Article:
IR: the convolution plugin i’ve been waiting for

It’s not every day that you wake up to find something that you’ve always wanted, but it happened this morning when I read the announcement for IR, an LV2 plugin that combines the convolution engine from Jconvolver with a slick, powerful user interface. It doesn’t do anything you couldn’t already do under Linux, but its ease (and speed) of use takes convolution under Linux to an entirely new level.

IR plugin

IR gives you incredibly quick access to your convolution reverbs

It’s great that IR runs as a plugin (it’s certainly easier than using Jconvoler as an insert via JACK), but its greatest feature is its file browser, which lets you browse through collections of impulse response files with ease, and load new files for auditioning with a single click. It’s hard to overstate how handy this is; finding the right IR file for a particular job is often a case of trial and error, and IR’s file browser lets you test your options and narrow the possibilities very, very quickly. IR automatically resamples your IR files to your session’s sample rate as they’re loaded, too.

IR also borrows some reverb-shaping ideas from its proprietary Windows and Mac OS X counterparts, like SIR2 and Altiverb. Beyond simply adjusting the wet/dry gains (so you can use it on individual instruments, or on a send bus) and adding pre-delay, you can actually shape your impulse respones: you can stretch and shrink their length, and use envelope controls to shape their volume over time. That means that if you find an impulse response that sounds great, but isn’t quite the right length, you can trim or extend it to match your needs with ease.

The envelope and length controls let you shape your reverbs

To me, IR is a great example of open-source at its best. Plugin author Tom Szilagyi (who, uncoincidentally, is also the author of the excellent TAP plugin suite) wanted a convolution reverb plugin, so he built one! Normally that’d be a massive undertaking, but by “standing on the shoulders of giants” — building on top of Jconvolver’s “zita-convolver” library, as wel; as libsamplerate for audio resampling and libsndfile for reading the audio files — he was able to put it together in just a few weeks.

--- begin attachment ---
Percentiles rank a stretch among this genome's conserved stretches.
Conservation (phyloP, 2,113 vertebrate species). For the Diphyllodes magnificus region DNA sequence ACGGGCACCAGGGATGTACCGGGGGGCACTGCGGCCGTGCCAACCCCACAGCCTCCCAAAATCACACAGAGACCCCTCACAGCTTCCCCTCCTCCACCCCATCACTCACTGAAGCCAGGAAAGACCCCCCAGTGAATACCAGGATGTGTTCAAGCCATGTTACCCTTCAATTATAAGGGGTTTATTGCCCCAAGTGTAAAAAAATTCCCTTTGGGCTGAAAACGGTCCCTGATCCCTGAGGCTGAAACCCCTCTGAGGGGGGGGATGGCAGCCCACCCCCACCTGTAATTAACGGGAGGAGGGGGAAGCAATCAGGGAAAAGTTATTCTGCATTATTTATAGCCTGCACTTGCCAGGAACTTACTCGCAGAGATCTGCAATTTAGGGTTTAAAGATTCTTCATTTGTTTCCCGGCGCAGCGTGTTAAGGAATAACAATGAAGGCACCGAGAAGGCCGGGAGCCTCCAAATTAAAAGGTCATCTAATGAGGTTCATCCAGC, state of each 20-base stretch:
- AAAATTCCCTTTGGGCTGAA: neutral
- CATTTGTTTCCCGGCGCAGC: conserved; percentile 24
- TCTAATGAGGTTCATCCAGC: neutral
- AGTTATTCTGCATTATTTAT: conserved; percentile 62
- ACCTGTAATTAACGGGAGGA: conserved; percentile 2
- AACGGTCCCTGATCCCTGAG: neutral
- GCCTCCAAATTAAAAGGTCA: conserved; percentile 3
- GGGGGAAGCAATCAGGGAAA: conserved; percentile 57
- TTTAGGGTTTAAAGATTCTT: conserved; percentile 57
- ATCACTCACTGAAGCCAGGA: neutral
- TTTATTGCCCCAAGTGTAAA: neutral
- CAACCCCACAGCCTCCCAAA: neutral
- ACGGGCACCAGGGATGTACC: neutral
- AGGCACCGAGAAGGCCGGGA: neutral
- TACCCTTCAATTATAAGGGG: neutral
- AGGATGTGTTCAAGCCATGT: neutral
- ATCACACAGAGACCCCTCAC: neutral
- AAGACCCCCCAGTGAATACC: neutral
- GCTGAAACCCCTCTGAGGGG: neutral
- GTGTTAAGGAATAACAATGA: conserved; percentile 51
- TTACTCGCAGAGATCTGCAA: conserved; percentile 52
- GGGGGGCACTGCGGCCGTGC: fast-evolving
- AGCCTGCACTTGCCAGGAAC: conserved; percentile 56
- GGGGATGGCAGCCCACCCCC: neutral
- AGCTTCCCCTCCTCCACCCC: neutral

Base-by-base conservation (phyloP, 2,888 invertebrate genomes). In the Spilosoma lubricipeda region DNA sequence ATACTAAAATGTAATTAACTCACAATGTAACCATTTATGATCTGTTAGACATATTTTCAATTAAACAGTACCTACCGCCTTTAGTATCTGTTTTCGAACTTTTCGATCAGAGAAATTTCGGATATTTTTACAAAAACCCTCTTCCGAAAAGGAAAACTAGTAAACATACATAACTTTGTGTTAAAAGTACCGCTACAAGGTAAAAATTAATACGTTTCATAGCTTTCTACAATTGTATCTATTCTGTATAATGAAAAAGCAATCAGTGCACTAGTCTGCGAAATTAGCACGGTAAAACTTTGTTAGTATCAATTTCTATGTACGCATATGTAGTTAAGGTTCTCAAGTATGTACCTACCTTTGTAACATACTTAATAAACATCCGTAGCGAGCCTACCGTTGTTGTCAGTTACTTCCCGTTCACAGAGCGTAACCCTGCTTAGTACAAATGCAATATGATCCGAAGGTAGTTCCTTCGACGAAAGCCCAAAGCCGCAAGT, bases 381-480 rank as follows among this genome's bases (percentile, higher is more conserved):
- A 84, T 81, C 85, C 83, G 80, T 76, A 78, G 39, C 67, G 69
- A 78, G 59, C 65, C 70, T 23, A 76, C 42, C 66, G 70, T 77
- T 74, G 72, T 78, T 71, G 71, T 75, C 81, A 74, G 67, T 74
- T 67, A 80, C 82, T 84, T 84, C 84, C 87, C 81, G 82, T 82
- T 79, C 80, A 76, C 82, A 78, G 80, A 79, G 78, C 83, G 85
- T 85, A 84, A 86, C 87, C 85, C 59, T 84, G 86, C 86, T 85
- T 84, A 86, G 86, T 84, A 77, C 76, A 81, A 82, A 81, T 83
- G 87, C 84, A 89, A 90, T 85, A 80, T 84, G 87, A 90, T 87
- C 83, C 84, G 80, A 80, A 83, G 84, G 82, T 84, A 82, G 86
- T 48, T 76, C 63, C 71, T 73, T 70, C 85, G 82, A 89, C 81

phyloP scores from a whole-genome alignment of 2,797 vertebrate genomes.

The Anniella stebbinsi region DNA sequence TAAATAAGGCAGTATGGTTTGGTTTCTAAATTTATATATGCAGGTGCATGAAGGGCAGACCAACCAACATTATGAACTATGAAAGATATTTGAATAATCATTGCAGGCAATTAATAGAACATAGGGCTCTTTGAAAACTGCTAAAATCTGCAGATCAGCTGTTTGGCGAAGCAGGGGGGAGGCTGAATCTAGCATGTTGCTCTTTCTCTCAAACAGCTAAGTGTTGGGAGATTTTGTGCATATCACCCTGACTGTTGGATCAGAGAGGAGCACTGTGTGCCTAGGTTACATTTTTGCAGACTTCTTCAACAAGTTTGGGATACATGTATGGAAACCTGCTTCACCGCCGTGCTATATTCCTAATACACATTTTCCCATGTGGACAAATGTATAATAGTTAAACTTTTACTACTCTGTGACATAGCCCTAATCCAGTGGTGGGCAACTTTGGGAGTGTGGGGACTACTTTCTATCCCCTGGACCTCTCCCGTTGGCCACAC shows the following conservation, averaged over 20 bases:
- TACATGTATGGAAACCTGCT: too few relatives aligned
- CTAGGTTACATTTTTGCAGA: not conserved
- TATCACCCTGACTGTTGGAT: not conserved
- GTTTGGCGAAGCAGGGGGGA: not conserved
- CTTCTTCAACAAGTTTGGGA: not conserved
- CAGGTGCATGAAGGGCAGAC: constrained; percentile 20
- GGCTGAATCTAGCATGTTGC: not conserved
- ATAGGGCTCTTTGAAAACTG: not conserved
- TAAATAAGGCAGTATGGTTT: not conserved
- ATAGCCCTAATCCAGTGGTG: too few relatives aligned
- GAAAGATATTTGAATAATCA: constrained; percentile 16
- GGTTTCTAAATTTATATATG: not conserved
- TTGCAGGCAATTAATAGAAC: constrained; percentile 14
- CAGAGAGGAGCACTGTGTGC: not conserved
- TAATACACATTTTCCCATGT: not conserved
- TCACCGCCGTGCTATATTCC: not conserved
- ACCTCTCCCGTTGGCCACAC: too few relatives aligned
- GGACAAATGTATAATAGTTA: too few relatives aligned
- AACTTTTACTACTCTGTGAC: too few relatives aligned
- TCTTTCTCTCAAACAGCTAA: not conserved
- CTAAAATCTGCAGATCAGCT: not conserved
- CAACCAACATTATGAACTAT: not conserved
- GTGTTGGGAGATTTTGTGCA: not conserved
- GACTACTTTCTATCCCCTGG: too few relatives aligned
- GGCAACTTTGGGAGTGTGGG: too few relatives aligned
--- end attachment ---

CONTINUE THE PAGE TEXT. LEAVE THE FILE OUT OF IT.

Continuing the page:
If you want to try IR yourself (and if you don’t, I haven’t done my job properly), it may be worth waiting a few days — the current version has some minor issues, including a potential memory leak on multi-core systems. It’s definitely a project to keep an eye on, though!

jconvolver, inserts, and sends: a triple-header tutorial

Earlier today, when I was setting up another quick impulse response recording that I made, it occured to me that some of this stuff is really non-obvious — setting up Jconvolver takes some work, and using sends to share a single reverb within Ardour instead of using a separate reverb on each track can be a bit of a leap, too. Here, then, is a three-part tutorial that covers:

  • Setting up Jconvolver
  • Connecting Jconvolver in to Ardour as an insert effect
  • Using sends effects within Ardour

There’s a lot to get through, so let’s get cracking!
Continue reading

sketchbook: ghetto convolution reverb

Convolution reverb is a hell of a trick — it lets you record the reverb of a real-world environment (or a hardware reverb unit) and apply that reverb to a signal, with amazingly realistic results. Normally, those reverbs are recorded very carefully using high quality equipment, but I wanted to see what I could manage with something more modest: my phone.
Continue reading